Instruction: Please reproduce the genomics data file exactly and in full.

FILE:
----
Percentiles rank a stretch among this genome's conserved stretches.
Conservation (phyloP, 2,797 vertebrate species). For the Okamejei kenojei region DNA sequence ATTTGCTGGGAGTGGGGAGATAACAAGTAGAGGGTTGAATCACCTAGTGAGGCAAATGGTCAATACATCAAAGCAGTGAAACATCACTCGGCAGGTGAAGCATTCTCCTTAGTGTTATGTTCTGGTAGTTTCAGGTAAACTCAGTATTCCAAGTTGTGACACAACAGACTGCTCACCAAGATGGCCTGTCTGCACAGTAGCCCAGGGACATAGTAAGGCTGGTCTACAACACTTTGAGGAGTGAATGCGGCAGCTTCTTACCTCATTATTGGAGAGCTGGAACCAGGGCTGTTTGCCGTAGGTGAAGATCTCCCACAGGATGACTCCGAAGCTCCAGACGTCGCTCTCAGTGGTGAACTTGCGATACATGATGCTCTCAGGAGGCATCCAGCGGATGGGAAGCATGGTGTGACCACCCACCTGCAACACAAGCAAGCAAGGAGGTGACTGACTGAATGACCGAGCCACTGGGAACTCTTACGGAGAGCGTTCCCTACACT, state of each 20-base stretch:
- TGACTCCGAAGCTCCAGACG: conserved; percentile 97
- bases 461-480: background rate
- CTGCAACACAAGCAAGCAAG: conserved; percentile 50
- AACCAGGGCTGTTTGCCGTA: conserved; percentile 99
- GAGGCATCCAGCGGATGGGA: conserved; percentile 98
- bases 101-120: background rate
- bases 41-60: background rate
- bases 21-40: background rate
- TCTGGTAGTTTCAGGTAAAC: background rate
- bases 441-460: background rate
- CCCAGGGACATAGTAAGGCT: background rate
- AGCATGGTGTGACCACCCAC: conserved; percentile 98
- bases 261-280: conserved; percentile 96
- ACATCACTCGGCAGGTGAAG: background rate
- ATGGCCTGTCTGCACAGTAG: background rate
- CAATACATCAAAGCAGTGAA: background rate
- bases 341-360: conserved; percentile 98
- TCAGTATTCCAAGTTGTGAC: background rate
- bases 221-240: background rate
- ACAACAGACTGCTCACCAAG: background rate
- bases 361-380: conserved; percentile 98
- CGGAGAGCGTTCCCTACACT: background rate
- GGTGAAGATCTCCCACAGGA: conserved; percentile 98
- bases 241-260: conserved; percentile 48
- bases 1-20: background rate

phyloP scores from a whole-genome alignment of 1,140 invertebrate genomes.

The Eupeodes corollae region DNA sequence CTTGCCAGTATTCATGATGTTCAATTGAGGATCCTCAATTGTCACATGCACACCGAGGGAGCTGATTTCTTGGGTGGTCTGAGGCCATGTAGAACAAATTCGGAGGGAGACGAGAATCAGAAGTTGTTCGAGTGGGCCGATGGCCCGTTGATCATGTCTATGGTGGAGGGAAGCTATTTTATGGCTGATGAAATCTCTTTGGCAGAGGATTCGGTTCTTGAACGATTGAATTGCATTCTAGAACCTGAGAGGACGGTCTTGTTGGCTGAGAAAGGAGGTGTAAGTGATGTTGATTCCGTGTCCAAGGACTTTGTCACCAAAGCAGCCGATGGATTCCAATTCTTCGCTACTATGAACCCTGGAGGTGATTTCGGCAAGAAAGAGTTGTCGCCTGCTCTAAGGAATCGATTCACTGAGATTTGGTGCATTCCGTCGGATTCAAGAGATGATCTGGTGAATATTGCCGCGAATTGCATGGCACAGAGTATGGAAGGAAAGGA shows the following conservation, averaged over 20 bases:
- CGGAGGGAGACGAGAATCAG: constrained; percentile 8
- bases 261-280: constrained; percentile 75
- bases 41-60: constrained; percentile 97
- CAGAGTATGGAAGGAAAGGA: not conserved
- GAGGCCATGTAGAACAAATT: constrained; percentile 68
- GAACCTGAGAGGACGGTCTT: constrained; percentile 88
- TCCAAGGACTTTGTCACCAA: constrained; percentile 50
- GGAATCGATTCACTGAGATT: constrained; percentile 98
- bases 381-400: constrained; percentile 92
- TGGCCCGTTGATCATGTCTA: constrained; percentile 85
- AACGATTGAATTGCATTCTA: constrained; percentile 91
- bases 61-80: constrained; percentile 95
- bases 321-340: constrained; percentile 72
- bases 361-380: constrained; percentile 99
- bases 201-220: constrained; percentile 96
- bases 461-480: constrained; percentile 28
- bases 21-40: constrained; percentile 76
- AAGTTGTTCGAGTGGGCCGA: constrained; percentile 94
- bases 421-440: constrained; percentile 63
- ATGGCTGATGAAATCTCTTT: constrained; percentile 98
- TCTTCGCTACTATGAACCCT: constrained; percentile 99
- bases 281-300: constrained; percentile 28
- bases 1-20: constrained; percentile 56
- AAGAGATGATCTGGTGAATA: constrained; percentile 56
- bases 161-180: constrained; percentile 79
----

Percentiles rank a stretch among this genome's conserved stretches.
Conservation (phyloP, 2,797 vertebrate species). For the Okamejei kenojei region DNA sequence ATTTGCTGGGAGTGGGGAGATAACAAGTAGAGGGTTGAATCACCTAGTGAGGCAAATGGTCAATACATCAAAGCAGTGAAACATCACTCGGCAGGTGAAGCATTCTCCTTAGTGTTATGTTCTGGTAGTTTCAGGTAAACTCAGTATTCCAAGTTGTGACACAACAGACTGCTCACCAAGATGGCCTGTCTGCACAGTAGCCCAGGGACATAGTAAGGCTGGTCTACAACACTTTGAGGAGTGAATGCGGCAGCTTCTTACCTCATTATTGGAGAGCTGGAACCAGGGCTGTTTGCCGTAGGTGAAGATCTCCCACAGGATGACTCCGAAGCTCCAGACGTCGCTCTCAGTGGTGAACTTGCGATACATGATGCTCTCAGGAGGCATCCAGCGGATGGGAAGCATGGTGTGACCACCCACCTGCAACACAAGCAAGCAAGGAGGTGACTGACTGAATGACCGAGCCACTGGGAACTCTTACGGAGAGCGTTCCCTACACT, state of each 20-base stretch:
- TGACTCCGAAGCTCCAGACG: conserved; percentile 97
- bases 461-480: background rate
- CTGCAACACAAGCAAGCAAG: conserved; percentile 50
- AACCAGGGCTGTTTGCCGTA: conserved; percentile 99
- GAGGCATCCAGCGGATGGGA: conserved; percentile 98
- bases 101-120: background rate
- bases 41-60: background rate
- bases 21-40: background rate
- TCTGGTAGTTTCAGGTAAAC: background rate
- bases 441-460: background rate
- CCCAGGGACATAGTAAGGCT: background rate
- AGCATGGTGTGACCACCCAC: conserved; percentile 98
- bases 261-280: conserved; percentile 96
- ACATCACTCGGCAGGTGAAG: background rate
- ATGGCCTGTCTGCACAGTAG: background rate
- CAATACATCAAAGCAGTGAA: background rate
- bases 341-360: conserved; percentile 98
- TCAGTATTCCAAGTTGTGAC: background rate
- bases 221-240: background rate
- ACAACAGACTGCTCACCAAG: background rate
- bases 361-380: conserved; percentile 98
- CGGAGAGCGTTCCCTACACT: background rate
- GGTGAAGATCTCCCACAGGA: conserved; percentile 98
- bases 241-260: conserved; percentile 48
- bases 1-20: background rate

phyloP scores from a whole-genome alignment of 1,140 invertebrate genomes.

The Eupeodes corollae region DNA sequence CTTGCCAGTATTCATGATGTTCAATTGAGGATCCTCAATTGTCACATGCACACCGAGGGAGCTGATTTCTTGGGTGGTCTGAGGCCATGTAGAACAAATTCGGAGGGAGACGAGAATCAGAAGTTGTTCGAGTGGGCCGATGGCCCGTTGATCATGTCTATGGTGGAGGGAAGCTATTTTATGGCTGATGAAATCTCTTTGGCAGAGGATTCGGTTCTTGAACGATTGAATTGCATTCTAGAACCTGAGAGGACGGTCTTGTTGGCTGAGAAAGGAGGTGTAAGTGATGTTGATTCCGTGTCCAAGGACTTTGTCACCAAAGCAGCCGATGGATTCCAATTCTTCGCTACTATGAACCCTGGAGGTGATTTCGGCAAGAAAGAGTTGTCGCCTGCTCTAAGGAATCGATTCACTGAGATTTGGTGCATTCCGTCGGATTCAAGAGATGATCTGGTGAATATTGCCGCGAATTGCATGGCACAGAGTATGGAAGGAAAGGA shows the following conservation, averaged over 20 bases:
- CGGAGGGAGACGAGAATCAG: constrained; percentile 8
- bases 261-280: constrained; percentile 75
- bases 41-60: constrained; percentile 97
- CAGAGTATGGAAGGAAAGGA: not conserved
- GAGGCCATGTAGAACAAATT: constrained; percentile 68
- GAACCTGAGAGGACGGTCTT: constrained; percentile 88
- TCCAAGGACTTTGTCACCAA: constrained; percentile 50
- GGAATCGATTCACTGAGATT: constrained; percentile 98
- bases 381-400: constrained; percentile 92
- TGGCCCGTTGATCATGTCTA: constrained; percentile 85
- AACGATTGAATTGCATTCTA: constrained; percentile 91
- bases 61-80: constrained; percentile 95
- bases 321-340: constrained; percentile 72
- bases 361-380: constrained; percentile 99
- bases 201-220: constrained; percentile 96
- bases 461-480: constrained; percentile 28
- bases 21-40: constrained; percentile 76
- AAGTTGTTCGAGTGGGCCGA: constrained; percentile 94
- bases 421-440: constrained; percentile 63
- ATGGCTGATGAAATCTCTTT: constrained; percentile 98
- TCTTCGCTACTATGAACCCT: constrained; percentile 99
- bases 281-300: constrained; percentile 28
- bases 1-20: constrained; percentile 56
- AAGAGATGATCTGGTGAATA: constrained; percentile 56
- bases 161-180: constrained; percentile 79